Despite term papers and finals being the current predominant focus of students at schools with quarter systems like UC Davis, there has been a lot of activity in the liberty movement! One such example is that of YAL and Students for Sensible Drug Policy — a single-issue organization that has fought for drug policy reform for over 15 years!
(YAL State Chair Tim Khousnoutdinov pictured directly above the first “s”)
The Davis YAL chapter has been especially keen on developing a good working relationship with leaders of SSDP like Eric Gudz, a decorated activist and grad student at UC Davis. Through his persistent efforts to bring awareness of the War on Drugs, YALers, like-minded students, and alumni throughout the state of California have pledged their time to advancing principles of liberty in this particular area while bringing to light the problems of the prison-industrial complex.
Two recent events have highlighted this special dialogue, both involved members of the Davis YAL and SSDP chapters, as mentioned before. The first was an educational speakers panel on “The Critical Perspectives of the War on Drugs” which helped set the stage for the second event, SSDP’s Pacific Regional Conference held at CSU Fullerton.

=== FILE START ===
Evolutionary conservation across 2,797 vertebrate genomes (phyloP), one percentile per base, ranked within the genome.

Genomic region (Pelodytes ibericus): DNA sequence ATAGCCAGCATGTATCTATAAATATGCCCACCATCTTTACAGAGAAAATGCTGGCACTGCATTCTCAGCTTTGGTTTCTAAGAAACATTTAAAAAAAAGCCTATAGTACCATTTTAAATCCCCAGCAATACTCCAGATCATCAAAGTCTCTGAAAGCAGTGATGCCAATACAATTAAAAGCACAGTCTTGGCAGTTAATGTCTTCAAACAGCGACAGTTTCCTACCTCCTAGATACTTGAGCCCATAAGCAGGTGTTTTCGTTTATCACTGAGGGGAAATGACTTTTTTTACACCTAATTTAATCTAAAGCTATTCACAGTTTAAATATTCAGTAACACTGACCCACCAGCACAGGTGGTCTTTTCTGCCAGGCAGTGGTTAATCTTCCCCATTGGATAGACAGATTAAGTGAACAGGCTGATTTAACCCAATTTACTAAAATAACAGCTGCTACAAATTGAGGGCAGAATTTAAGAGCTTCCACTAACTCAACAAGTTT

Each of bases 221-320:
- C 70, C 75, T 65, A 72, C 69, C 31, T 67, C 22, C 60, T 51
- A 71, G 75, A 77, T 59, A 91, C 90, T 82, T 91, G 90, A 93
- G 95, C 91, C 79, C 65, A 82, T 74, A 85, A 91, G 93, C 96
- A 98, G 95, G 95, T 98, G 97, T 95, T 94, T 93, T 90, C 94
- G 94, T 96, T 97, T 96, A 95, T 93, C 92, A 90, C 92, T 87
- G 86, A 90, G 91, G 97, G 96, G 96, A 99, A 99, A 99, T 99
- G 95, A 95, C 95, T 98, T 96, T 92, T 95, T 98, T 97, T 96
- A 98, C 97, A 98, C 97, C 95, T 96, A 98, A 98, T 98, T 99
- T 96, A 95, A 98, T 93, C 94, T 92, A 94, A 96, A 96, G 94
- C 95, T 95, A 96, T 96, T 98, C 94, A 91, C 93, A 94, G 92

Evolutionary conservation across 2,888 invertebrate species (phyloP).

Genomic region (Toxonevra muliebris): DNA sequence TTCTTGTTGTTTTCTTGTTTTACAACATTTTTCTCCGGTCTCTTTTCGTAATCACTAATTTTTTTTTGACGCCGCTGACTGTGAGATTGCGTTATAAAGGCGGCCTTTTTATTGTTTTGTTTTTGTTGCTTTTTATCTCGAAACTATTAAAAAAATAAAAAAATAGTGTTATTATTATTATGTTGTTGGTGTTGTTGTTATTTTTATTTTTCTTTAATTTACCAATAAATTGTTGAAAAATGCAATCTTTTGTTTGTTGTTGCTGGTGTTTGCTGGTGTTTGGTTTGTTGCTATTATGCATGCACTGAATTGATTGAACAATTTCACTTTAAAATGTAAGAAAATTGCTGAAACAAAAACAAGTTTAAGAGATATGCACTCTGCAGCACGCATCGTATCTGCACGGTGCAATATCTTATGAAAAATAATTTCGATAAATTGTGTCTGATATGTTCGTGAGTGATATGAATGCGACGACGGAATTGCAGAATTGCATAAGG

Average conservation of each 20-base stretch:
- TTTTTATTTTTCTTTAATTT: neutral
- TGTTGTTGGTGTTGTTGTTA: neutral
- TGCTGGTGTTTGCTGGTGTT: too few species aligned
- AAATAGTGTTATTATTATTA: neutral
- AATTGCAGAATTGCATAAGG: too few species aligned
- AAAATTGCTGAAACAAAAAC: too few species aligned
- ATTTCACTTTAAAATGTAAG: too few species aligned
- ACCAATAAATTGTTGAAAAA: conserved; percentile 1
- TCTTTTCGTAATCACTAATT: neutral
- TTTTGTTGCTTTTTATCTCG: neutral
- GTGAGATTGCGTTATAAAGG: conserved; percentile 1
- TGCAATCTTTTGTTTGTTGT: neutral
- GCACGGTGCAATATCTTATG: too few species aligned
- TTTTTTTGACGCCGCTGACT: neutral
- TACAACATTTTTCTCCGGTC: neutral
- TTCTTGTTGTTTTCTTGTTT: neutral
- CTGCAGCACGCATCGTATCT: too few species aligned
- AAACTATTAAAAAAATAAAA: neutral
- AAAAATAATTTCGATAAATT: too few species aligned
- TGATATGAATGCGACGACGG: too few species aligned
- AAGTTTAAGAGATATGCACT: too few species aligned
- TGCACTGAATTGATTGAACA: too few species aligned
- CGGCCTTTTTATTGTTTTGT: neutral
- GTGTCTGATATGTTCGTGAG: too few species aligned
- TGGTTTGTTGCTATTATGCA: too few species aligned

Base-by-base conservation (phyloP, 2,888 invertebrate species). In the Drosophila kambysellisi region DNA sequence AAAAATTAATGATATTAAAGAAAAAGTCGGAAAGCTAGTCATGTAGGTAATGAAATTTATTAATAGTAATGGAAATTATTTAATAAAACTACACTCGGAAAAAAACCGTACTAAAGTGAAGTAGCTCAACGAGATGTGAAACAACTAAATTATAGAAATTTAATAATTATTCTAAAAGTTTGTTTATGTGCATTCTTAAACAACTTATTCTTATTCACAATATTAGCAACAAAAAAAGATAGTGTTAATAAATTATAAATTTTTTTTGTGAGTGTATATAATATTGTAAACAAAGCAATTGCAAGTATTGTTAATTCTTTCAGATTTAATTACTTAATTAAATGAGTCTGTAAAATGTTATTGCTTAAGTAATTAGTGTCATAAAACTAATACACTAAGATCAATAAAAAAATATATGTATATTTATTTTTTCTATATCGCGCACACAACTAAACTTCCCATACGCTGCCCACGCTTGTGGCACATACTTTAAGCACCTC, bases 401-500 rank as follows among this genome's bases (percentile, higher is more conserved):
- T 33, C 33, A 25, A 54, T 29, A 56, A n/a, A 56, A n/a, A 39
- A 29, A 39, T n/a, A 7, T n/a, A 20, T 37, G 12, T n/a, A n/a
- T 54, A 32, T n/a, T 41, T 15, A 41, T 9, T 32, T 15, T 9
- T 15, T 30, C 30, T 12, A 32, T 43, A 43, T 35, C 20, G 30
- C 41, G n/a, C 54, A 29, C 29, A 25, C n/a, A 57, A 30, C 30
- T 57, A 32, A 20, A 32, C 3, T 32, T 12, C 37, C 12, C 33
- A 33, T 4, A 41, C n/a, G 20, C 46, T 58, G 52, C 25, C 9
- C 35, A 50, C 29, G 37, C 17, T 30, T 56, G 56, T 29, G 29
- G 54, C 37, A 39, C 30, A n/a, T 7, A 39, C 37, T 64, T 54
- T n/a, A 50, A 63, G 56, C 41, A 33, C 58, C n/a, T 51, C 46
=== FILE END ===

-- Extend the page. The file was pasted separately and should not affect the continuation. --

One of the attending delegates was Rachel Suarez, a relatively fresh face in the movement, but one who has been hard at work promoting liberty at Fullerton and throughout Southern California as well as at CPAC and other similar venues.
Shortly after the conference, the California YAL leadership team was happy to welcome her as our newest State Chair. It is these kind of connections that help drive our movement forward, with her presence at the SSDP conference was important and appreciated.
At the Pacific Regional Conference, important issues like mass incarceration, education deterioration, and emerging careers in the drug reform industry were discussed via several panels of students, professionals, and academics. Perhaps the most important item was regarding California’s Prop 47, an “initiated state statute” which passed as a ballot measure on November 4th, 2014.
While YAL does not directly advocate on behalf of legislation, political parties, or candidates, the energy and excitement present at this conference cannot be overstated. With each passing week, more and more young people throughout the US have been joining our movement for political and socio-economic change, and the results are showing!
So, as we look to the 2016 election year, we must keep in mind both broad policy areas and more specific ones like marijuana decriminalization and legalization. Whether it’s solo projects or joint ventures, one thing is for certain — that YAL will continue to be at the forefront of student activism, advocacy, and education in the U.S. as the liberty movement expands and accelerates! In Northern California, the Davis chapter will continue it’s hard work, too.